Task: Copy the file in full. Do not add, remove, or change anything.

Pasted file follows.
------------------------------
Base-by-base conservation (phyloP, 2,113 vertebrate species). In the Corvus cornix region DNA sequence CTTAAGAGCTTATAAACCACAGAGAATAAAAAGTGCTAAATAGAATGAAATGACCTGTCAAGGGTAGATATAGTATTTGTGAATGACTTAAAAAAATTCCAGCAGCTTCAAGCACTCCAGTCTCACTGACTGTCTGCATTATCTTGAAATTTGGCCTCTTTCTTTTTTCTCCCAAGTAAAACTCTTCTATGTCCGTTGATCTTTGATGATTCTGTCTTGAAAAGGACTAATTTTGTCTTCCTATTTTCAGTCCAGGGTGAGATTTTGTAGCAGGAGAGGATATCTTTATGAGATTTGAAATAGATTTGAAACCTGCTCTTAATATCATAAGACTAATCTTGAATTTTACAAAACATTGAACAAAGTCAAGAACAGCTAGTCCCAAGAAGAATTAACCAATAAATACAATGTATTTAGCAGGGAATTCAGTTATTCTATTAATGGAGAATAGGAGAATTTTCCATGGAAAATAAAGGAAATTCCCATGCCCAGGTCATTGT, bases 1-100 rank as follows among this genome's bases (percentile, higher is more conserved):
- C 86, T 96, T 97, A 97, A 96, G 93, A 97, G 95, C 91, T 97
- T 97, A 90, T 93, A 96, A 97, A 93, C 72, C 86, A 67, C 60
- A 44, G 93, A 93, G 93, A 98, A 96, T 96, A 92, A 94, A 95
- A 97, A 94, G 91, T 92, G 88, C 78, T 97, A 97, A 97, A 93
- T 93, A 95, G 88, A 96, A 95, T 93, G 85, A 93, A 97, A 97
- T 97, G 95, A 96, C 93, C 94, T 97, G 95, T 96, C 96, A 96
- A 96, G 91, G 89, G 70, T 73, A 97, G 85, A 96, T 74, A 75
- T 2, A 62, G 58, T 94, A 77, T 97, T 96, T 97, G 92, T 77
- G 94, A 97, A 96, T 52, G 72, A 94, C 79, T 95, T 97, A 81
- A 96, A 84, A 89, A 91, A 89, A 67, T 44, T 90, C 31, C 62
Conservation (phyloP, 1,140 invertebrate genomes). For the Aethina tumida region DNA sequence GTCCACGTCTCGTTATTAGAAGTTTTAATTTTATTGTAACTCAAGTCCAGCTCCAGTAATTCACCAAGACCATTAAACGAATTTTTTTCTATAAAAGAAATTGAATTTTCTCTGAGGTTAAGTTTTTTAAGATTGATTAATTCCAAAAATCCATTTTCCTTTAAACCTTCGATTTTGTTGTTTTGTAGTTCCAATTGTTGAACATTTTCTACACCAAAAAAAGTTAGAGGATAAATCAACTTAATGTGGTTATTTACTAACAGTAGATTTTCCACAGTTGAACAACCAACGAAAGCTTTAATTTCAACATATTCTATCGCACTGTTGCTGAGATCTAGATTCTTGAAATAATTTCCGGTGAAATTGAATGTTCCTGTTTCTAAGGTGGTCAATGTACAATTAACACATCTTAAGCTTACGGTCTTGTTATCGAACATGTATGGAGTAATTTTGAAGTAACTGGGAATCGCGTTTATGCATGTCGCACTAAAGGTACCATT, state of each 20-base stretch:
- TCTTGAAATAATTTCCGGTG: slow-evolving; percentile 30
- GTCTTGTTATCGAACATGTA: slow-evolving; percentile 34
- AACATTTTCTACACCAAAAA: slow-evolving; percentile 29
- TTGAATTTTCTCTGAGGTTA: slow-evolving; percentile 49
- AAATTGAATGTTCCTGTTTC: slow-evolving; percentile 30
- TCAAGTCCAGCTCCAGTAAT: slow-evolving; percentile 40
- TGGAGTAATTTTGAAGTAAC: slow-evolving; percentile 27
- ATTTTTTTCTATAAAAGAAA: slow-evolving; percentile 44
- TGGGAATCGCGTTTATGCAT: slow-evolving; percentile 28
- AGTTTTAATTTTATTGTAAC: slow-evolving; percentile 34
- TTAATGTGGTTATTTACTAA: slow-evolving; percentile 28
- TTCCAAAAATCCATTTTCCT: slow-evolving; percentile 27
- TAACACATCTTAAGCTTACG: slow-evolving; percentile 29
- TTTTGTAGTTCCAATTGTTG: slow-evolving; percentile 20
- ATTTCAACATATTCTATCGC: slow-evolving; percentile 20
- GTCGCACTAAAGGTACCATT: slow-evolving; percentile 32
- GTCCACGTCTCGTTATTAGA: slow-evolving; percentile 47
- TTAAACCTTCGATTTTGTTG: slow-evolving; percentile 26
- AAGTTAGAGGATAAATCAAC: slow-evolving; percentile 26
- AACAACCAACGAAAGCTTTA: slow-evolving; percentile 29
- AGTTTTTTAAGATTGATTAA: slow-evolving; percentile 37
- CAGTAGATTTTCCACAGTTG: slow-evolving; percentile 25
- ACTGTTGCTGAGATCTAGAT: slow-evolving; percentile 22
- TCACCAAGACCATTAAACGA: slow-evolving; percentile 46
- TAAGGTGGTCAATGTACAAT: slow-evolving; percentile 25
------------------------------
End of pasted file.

Base-by-base conservation (phyloP, 2,113 vertebrate species). In the Corvus cornix region DNA sequence CTTAAGAGCTTATAAACCACAGAGAATAAAAAGTGCTAAATAGAATGAAATGACCTGTCAAGGGTAGATATAGTATTTGTGAATGACTTAAAAAAATTCCAGCAGCTTCAAGCACTCCAGTCTCACTGACTGTCTGCATTATCTTGAAATTTGGCCTCTTTCTTTTTTCTCCCAAGTAAAACTCTTCTATGTCCGTTGATCTTTGATGATTCTGTCTTGAAAAGGACTAATTTTGTCTTCCTATTTTCAGTCCAGGGTGAGATTTTGTAGCAGGAGAGGATATCTTTATGAGATTTGAAATAGATTTGAAACCTGCTCTTAATATCATAAGACTAATCTTGAATTTTACAAAACATTGAACAAAGTCAAGAACAGCTAGTCCCAAGAAGAATTAACCAATAAATACAATGTATTTAGCAGGGAATTCAGTTATTCTATTAATGGAGAATAGGAGAATTTTCCATGGAAAATAAAGGAAATTCCCATGCCCAGGTCATTGT, bases 1-100 rank as follows among this genome's bases (percentile, higher is more conserved):
- C 86, T 96, T 97, A 97, A 96, G 93, A 97, G 95, C 91, T 97
- T 97, A 90, T 93, A 96, A 97, A 93, C 72, C 86, A 67, C 60
- A 44, G 93, A 93, G 93, A 98, A 96, T 96, A 92, A 94, A 95
- A 97, A 94, G 91, T 92, G 88, C 78, T 97, A 97, A 97, A 93
- T 93, A 95, G 88, A 96, A 95, T 93, G 85, A 93, A 97, A 97
- T 97, G 95, A 96, C 93, C 94, T 97, G 95, T 96, C 96, A 96
- A 96, G 91, G 89, G 70, T 73, A 97, G 85, A 96, T 74, A 75
- T 2, A 62, G 58, T 94, A 77, T 97, T 96, T 97, G 92, T 77
- G 94, A 97, A 96, T 52, G 72, A 94, C 79, T 95, T 97, A 81
- A 96, A 84, A 89, A 91, A 89, A 67, T 44, T 90, C 31, C 62
Conservation (phyloP, 1,140 invertebrate genomes). For the Aethina tumida region DNA sequence GTCCACGTCTCGTTATTAGAAGTTTTAATTTTATTGTAACTCAAGTCCAGCTCCAGTAATTCACCAAGACCATTAAACGAATTTTTTTCTATAAAAGAAATTGAATTTTCTCTGAGGTTAAGTTTTTTAAGATTGATTAATTCCAAAAATCCATTTTCCTTTAAACCTTCGATTTTGTTGTTTTGTAGTTCCAATTGTTGAACATTTTCTACACCAAAAAAAGTTAGAGGATAAATCAACTTAATGTGGTTATTTACTAACAGTAGATTTTCCACAGTTGAACAACCAACGAAAGCTTTAATTTCAACATATTCTATCGCACTGTTGCTGAGATCTAGATTCTTGAAATAATTTCCGGTGAAATTGAATGTTCCTGTTTCTAAGGTGGTCAATGTACAATTAACACATCTTAAGCTTACGGTCTTGTTATCGAACATGTATGGAGTAATTTTGAAGTAACTGGGAATCGCGTTTATGCATGTCGCACTAAAGGTACCATT, state of each 20-base stretch:
- TCTTGAAATAATTTCCGGTG: slow-evolving; percentile 30
- GTCTTGTTATCGAACATGTA: slow-evolving; percentile 34
- AACATTTTCTACACCAAAAA: slow-evolving; percentile 29
- TTGAATTTTCTCTGAGGTTA: slow-evolving; percentile 49
- AAATTGAATGTTCCTGTTTC: slow-evolving; percentile 30
- TCAAGTCCAGCTCCAGTAAT: slow-evolving; percentile 40
- TGGAGTAATTTTGAAGTAAC: slow-evolving; percentile 27
- ATTTTTTTCTATAAAAGAAA: slow-evolving; percentile 44
- TGGGAATCGCGTTTATGCAT: slow-evolving; percentile 28
- AGTTTTAATTTTATTGTAAC: slow-evolving; percentile 34
- TTAATGTGGTTATTTACTAA: slow-evolving; percentile 28
- TTCCAAAAATCCATTTTCCT: slow-evolving; percentile 27
- TAACACATCTTAAGCTTACG: slow-evolving; percentile 29
- TTTTGTAGTTCCAATTGTTG: slow-evolving; percentile 20
- ATTTCAACATATTCTATCGC: slow-evolving; percentile 20
- GTCGCACTAAAGGTACCATT: slow-evolving; percentile 32
- GTCCACGTCTCGTTATTAGA: slow-evolving; percentile 47
- TTAAACCTTCGATTTTGTTG: slow-evolving; percentile 26
- AAGTTAGAGGATAAATCAAC: slow-evolving; percentile 26
- AACAACCAACGAAAGCTTTA: slow-evolving; percentile 29
- AGTTTTTTAAGATTGATTAA: slow-evolving; percentile 37
- CAGTAGATTTTCCACAGTTG: slow-evolving; percentile 25
- ACTGTTGCTGAGATCTAGAT: slow-evolving; percentile 22
- TCACCAAGACCATTAAACGA: slow-evolving; percentile 46
- TAAGGTGGTCAATGTACAAT: slow-evolving; percentile 25